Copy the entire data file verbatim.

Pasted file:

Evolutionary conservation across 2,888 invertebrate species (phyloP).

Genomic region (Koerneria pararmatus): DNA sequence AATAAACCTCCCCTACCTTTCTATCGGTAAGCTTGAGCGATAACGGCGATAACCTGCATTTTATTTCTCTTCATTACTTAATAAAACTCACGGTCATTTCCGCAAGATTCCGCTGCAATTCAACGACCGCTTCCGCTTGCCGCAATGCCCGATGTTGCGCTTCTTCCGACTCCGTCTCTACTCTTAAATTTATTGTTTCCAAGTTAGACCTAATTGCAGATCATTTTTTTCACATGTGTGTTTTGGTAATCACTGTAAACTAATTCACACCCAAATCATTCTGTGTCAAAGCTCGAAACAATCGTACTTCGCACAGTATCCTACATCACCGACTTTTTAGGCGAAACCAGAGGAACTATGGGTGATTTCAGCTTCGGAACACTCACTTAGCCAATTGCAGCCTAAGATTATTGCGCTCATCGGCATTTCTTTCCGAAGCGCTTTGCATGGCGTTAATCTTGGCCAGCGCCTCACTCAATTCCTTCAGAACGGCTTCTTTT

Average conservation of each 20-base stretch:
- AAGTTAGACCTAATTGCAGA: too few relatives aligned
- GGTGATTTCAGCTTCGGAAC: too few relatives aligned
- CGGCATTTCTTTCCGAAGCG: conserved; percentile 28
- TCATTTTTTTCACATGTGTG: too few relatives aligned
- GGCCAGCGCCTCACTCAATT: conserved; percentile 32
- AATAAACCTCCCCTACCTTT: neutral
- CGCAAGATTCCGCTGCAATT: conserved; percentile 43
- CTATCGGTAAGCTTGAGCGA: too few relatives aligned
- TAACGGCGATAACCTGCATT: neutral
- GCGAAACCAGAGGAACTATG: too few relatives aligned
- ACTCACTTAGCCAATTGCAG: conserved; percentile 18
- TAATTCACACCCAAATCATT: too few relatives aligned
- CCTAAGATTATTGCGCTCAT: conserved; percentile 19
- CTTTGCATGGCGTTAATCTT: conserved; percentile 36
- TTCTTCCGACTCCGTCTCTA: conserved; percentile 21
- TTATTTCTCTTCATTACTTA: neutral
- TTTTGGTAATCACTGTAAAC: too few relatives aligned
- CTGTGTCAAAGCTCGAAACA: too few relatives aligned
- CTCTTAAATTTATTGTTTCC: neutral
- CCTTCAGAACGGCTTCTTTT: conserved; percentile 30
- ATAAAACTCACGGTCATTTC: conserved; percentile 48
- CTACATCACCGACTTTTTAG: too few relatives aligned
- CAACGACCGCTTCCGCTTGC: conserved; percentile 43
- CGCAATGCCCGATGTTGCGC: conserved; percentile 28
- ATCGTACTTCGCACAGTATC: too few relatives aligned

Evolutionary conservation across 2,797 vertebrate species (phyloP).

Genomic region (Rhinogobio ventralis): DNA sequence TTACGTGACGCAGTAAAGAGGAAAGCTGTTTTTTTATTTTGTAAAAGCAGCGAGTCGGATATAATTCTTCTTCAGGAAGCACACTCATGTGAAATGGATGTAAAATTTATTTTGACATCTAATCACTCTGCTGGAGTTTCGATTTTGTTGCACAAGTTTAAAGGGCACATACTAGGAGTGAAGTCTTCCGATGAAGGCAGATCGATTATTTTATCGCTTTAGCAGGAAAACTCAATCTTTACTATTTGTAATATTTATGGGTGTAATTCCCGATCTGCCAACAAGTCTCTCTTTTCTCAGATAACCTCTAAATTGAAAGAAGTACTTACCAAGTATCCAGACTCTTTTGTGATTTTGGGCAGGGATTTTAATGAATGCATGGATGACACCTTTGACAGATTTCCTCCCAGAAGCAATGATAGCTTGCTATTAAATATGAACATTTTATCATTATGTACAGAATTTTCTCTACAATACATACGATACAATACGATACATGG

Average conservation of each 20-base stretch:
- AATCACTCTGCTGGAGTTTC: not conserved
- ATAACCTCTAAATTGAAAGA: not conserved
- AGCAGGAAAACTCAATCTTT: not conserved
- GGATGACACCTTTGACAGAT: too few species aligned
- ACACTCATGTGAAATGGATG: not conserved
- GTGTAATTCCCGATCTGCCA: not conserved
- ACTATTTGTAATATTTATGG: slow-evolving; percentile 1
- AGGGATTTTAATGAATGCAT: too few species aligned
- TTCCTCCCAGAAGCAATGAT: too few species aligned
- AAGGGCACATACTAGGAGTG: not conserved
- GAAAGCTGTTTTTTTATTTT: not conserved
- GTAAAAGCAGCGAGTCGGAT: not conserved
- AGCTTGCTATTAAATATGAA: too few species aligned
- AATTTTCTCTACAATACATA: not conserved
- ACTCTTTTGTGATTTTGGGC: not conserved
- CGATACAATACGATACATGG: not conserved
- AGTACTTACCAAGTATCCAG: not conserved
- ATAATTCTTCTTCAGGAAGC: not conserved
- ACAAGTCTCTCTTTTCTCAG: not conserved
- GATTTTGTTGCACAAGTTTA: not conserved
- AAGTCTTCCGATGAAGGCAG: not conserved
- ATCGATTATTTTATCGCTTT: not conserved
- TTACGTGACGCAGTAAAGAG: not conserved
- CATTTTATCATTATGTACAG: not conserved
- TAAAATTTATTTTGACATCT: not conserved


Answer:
Evolutionary conservation across 2,888 invertebrate species (phyloP).

Genomic region (Koerneria pararmatus): DNA sequence AATAAACCTCCCCTACCTTTCTATCGGTAAGCTTGAGCGATAACGGCGATAACCTGCATTTTATTTCTCTTCATTACTTAATAAAACTCACGGTCATTTCCGCAAGATTCCGCTGCAATTCAACGACCGCTTCCGCTTGCCGCAATGCCCGATGTTGCGCTTCTTCCGACTCCGTCTCTACTCTTAAATTTATTGTTTCCAAGTTAGACCTAATTGCAGATCATTTTTTTCACATGTGTGTTTTGGTAATCACTGTAAACTAATTCACACCCAAATCATTCTGTGTCAAAGCTCGAAACAATCGTACTTCGCACAGTATCCTACATCACCGACTTTTTAGGCGAAACCAGAGGAACTATGGGTGATTTCAGCTTCGGAACACTCACTTAGCCAATTGCAGCCTAAGATTATTGCGCTCATCGGCATTTCTTTCCGAAGCGCTTTGCATGGCGTTAATCTTGGCCAGCGCCTCACTCAATTCCTTCAGAACGGCTTCTTTT

Average conservation of each 20-base stretch:
- AAGTTAGACCTAATTGCAGA: too few relatives aligned
- GGTGATTTCAGCTTCGGAAC: too few relatives aligned
- CGGCATTTCTTTCCGAAGCG: conserved; percentile 28
- TCATTTTTTTCACATGTGTG: too few relatives aligned
- GGCCAGCGCCTCACTCAATT: conserved; percentile 32
- AATAAACCTCCCCTACCTTT: neutral
- CGCAAGATTCCGCTGCAATT: conserved; percentile 43
- CTATCGGTAAGCTTGAGCGA: too few relatives aligned
- TAACGGCGATAACCTGCATT: neutral
- GCGAAACCAGAGGAACTATG: too few relatives aligned
- ACTCACTTAGCCAATTGCAG: conserved; percentile 18
- TAATTCACACCCAAATCATT: too few relatives aligned
- CCTAAGATTATTGCGCTCAT: conserved; percentile 19
- CTTTGCATGGCGTTAATCTT: conserved; percentile 36
- TTCTTCCGACTCCGTCTCTA: conserved; percentile 21
- TTATTTCTCTTCATTACTTA: neutral
- TTTTGGTAATCACTGTAAAC: too few relatives aligned
- CTGTGTCAAAGCTCGAAACA: too few relatives aligned
- CTCTTAAATTTATTGTTTCC: neutral
- CCTTCAGAACGGCTTCTTTT: conserved; percentile 30
- ATAAAACTCACGGTCATTTC: conserved; percentile 48
- CTACATCACCGACTTTTTAG: too few relatives aligned
- CAACGACCGCTTCCGCTTGC: conserved; percentile 43
- CGCAATGCCCGATGTTGCGC: conserved; percentile 28
- ATCGTACTTCGCACAGTATC: too few relatives aligned

Evolutionary conservation across 2,797 vertebrate species (phyloP).

Genomic region (Rhinogobio ventralis): DNA sequence TTACGTGACGCAGTAAAGAGGAAAGCTGTTTTTTTATTTTGTAAAAGCAGCGAGTCGGATATAATTCTTCTTCAGGAAGCACACTCATGTGAAATGGATGTAAAATTTATTTTGACATCTAATCACTCTGCTGGAGTTTCGATTTTGTTGCACAAGTTTAAAGGGCACATACTAGGAGTGAAGTCTTCCGATGAAGGCAGATCGATTATTTTATCGCTTTAGCAGGAAAACTCAATCTTTACTATTTGTAATATTTATGGGTGTAATTCCCGATCTGCCAACAAGTCTCTCTTTTCTCAGATAACCTCTAAATTGAAAGAAGTACTTACCAAGTATCCAGACTCTTTTGTGATTTTGGGCAGGGATTTTAATGAATGCATGGATGACACCTTTGACAGATTTCCTCCCAGAAGCAATGATAGCTTGCTATTAAATATGAACATTTTATCATTATGTACAGAATTTTCTCTACAATACATACGATACAATACGATACATGG

Average conservation of each 20-base stretch:
- AATCACTCTGCTGGAGTTTC: not conserved
- ATAACCTCTAAATTGAAAGA: not conserved
- AGCAGGAAAACTCAATCTTT: not conserved
- GGATGACACCTTTGACAGAT: too few species aligned
- ACACTCATGTGAAATGGATG: not conserved
- GTGTAATTCCCGATCTGCCA: not conserved
- ACTATTTGTAATATTTATGG: slow-evolving; percentile 1
- AGGGATTTTAATGAATGCAT: too few species aligned
- TTCCTCCCAGAAGCAATGAT: too few species aligned
- AAGGGCACATACTAGGAGTG: not conserved
- GAAAGCTGTTTTTTTATTTT: not conserved
- GTAAAAGCAGCGAGTCGGAT: not conserved
- AGCTTGCTATTAAATATGAA: too few species aligned
- AATTTTCTCTACAATACATA: not conserved
- ACTCTTTTGTGATTTTGGGC: not conserved
- CGATACAATACGATACATGG: not conserved
- AGTACTTACCAAGTATCCAG: not conserved
- ATAATTCTTCTTCAGGAAGC: not conserved
- ACAAGTCTCTCTTTTCTCAG: not conserved
- GATTTTGTTGCACAAGTTTA: not conserved
- AAGTCTTCCGATGAAGGCAG: not conserved
- ATCGATTATTTTATCGCTTT: not conserved
- TTACGTGACGCAGTAAAGAG: not conserved
- CATTTTATCATTATGTACAG: not conserved
- TAAAATTTATTTTGACATCT: not conserved